While exploring Copenhagen, Denmark, one of the must-see places is the Little Mermaid. The bronze statue, which is the work of Icelandic sculpture, Edvard Eriksen, is located at the waterside Langelinie. Here are interesting facts that will increase your interest in this iconic work of art.
The Most Interesting Facts about The Little Mermaid of Copenhagen
Ellen Price Refuses To Model In The Nude
The idea for the statue came to life after a performance caught the attention of Carl Jacobsen, the son of the founder of Carlsberg brewery. Carl commissioned Edvard Eriksen to create it. Carl then asked Ellen Price, the Ballerina whose performance he had seen earlier, to model for the sculpture. Price differs with modeling in the nude so, the artist used only the shape of her head. The rest of the body is that of Eriksen’s wife, Eline Eriksen.
It Has Suffered Many Acts Of Vandalism
Since the mid-1960s, Little Mermaid in Copenhagen has suffered vandalism, but authorities restored it each time. The Situationist Movement removed the head in April 1964. No one could find the head, so another one was put in place. Vandals saw off the hand in 1984, and in 1994, vandals left an 18 centimeter deep cut on the head. Protesters pour paint on the head and body of the statue, on several occasions.
Based On A Book Written In 1836
The Little Mermaid in Copenhagen is from a book written in 1836 by Danish author Hans Christian Andersen. The story is about a little mermaid who desires to leave her sea life and give her anything to become a human. Since publication, the tale has seen exciting adaptation in various media, including ballet, opera, film, musical theatre, and anime. The statue, which has been around for 100 years, is only 1.25 meters tall and weighs 175 kilograms.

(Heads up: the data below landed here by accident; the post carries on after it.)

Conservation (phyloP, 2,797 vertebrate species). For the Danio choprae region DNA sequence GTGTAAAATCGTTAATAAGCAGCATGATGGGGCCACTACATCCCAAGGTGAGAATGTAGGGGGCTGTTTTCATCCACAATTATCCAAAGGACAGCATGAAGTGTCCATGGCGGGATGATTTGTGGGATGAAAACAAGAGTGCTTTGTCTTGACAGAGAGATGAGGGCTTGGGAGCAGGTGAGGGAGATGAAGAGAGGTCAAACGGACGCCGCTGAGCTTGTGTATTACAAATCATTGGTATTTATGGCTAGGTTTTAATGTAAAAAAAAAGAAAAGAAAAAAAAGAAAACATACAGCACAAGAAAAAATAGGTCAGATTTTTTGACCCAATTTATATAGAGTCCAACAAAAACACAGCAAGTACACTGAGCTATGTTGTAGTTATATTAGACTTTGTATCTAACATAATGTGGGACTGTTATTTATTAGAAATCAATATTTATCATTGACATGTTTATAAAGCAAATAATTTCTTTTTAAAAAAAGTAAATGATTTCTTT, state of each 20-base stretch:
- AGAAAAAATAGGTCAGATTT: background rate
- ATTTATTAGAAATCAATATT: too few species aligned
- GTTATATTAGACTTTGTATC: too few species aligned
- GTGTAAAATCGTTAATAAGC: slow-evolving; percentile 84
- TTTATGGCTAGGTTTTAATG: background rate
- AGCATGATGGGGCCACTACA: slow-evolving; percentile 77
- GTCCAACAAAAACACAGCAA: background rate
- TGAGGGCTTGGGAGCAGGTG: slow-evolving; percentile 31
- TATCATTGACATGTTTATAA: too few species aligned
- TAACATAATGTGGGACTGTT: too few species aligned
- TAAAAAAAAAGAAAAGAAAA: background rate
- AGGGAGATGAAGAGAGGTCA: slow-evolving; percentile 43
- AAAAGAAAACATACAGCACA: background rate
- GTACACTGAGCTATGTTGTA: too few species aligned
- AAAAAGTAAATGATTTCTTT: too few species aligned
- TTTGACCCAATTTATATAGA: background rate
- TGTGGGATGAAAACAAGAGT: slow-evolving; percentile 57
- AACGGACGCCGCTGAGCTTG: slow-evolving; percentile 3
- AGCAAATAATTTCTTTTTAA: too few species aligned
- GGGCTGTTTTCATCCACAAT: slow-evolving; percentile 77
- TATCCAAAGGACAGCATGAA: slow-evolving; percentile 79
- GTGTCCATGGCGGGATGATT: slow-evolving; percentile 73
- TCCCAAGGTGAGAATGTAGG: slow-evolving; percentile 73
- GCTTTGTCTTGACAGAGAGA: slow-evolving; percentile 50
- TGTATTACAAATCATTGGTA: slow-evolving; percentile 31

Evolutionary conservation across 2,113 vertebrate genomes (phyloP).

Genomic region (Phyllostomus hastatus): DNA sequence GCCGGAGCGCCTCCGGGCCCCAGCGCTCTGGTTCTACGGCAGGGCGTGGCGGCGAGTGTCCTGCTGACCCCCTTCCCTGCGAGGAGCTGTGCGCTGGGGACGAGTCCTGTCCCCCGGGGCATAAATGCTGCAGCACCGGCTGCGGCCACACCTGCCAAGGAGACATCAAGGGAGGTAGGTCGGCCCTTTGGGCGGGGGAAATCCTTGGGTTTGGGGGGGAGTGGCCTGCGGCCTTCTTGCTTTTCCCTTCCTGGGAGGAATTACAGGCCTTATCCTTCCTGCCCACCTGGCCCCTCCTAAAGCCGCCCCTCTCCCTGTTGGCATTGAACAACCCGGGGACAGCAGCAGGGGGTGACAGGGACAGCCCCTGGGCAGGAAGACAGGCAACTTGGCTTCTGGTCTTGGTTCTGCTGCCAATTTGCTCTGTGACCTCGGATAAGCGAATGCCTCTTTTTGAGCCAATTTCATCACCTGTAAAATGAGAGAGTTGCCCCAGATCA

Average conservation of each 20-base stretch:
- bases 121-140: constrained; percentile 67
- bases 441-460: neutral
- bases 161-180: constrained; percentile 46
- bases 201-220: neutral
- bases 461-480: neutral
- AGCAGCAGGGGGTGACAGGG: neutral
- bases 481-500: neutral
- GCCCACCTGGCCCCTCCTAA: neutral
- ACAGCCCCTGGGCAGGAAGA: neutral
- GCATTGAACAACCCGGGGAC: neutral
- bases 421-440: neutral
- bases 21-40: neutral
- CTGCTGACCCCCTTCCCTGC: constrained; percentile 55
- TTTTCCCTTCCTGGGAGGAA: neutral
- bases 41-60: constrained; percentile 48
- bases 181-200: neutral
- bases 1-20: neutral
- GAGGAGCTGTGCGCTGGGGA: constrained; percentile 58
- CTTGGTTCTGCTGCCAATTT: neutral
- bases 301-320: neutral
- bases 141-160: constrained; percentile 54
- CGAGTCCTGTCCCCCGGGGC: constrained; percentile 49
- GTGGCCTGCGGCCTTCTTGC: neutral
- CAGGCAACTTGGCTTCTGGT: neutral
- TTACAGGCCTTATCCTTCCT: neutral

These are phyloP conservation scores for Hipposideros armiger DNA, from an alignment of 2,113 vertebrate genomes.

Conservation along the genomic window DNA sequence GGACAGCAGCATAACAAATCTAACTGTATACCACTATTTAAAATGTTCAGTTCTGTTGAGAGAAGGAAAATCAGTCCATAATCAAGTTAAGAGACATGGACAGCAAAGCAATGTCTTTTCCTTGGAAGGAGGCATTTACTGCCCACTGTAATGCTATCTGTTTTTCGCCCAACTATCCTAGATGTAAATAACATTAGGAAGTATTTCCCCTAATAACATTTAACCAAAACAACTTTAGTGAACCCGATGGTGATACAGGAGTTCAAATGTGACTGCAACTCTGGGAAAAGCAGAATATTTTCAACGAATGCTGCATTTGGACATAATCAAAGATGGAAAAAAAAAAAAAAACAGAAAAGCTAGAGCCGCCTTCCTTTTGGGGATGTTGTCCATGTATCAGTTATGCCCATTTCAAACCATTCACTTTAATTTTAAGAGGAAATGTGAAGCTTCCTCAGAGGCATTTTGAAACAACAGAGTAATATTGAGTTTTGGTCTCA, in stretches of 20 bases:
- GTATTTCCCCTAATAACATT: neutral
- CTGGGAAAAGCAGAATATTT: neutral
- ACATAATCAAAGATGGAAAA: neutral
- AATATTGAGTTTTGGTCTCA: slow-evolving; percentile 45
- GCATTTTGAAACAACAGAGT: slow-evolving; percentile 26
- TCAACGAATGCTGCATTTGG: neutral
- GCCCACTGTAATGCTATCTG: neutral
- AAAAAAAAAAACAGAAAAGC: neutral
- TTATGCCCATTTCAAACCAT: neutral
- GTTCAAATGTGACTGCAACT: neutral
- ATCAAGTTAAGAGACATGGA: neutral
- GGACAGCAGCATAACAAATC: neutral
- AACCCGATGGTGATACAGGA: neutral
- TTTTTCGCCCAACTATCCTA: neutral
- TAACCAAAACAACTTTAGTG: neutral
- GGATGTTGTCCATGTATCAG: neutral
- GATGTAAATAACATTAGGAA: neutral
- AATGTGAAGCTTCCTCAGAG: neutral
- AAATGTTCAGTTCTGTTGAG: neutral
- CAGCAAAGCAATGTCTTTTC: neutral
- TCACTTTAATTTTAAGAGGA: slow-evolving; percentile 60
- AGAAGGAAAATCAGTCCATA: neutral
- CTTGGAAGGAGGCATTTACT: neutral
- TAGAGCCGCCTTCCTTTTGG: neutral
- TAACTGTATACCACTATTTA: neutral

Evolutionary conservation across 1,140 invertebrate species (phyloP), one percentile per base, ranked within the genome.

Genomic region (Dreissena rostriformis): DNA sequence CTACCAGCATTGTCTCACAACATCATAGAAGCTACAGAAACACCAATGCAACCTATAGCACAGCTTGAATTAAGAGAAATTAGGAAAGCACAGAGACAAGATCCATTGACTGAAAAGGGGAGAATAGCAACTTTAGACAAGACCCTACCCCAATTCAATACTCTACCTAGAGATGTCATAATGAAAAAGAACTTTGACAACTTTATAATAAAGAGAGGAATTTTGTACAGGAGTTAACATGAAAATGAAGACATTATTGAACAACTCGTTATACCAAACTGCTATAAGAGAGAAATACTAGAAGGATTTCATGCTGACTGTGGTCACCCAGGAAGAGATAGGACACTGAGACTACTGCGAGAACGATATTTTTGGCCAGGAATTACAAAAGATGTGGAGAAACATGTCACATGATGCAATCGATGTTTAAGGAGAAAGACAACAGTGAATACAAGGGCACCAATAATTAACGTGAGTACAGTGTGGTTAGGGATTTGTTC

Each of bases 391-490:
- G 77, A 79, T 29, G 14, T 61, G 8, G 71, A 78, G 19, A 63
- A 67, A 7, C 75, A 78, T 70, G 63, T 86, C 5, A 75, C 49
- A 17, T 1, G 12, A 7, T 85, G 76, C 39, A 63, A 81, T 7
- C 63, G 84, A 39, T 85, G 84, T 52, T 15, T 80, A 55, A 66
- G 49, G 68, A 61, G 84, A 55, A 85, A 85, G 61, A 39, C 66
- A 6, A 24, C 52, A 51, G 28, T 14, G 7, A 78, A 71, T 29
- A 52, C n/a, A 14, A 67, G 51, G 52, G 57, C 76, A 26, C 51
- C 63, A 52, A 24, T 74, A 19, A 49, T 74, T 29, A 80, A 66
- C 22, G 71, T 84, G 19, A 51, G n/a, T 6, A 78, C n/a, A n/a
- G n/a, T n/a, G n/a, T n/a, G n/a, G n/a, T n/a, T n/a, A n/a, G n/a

What You See Is A Copy
Yes, the statue you see at the Langelinie promenade is a copy but a legitimate copy, of course. The original has been kept in a safe place by the heirs of the artist. Apart from Copenhagen, there are also copies in other places around the world, including locations like Kimballton, Iowa; Piatra Neamţ, Romania; Solvang, California; Seoul, South Korea; and Torrejón de Ardoz (Madrid), Spain. There is also a copy created in 2000, which looks over Larvotto beach in Monaco.
Huge Tourist’s Attraction
Little Mermaid in Copenhagen is Denmark’s most visited tourist attraction, with more than one million visitors every year. Access to the statue is free as people are allowed to walk along the waterside to see her. People taking a ride on the boat will also have a glimpse of her, which is a unique and exciting angle of sightseeing. You will also be able to find tours that offer exploration that includes sighting of the statue. Just like the Statue of Liberty in New York and Christ the Redeemer in Rio De Janeiro, the Little Mermaid is an iconic statue that symbolizes the city of Copenhagen.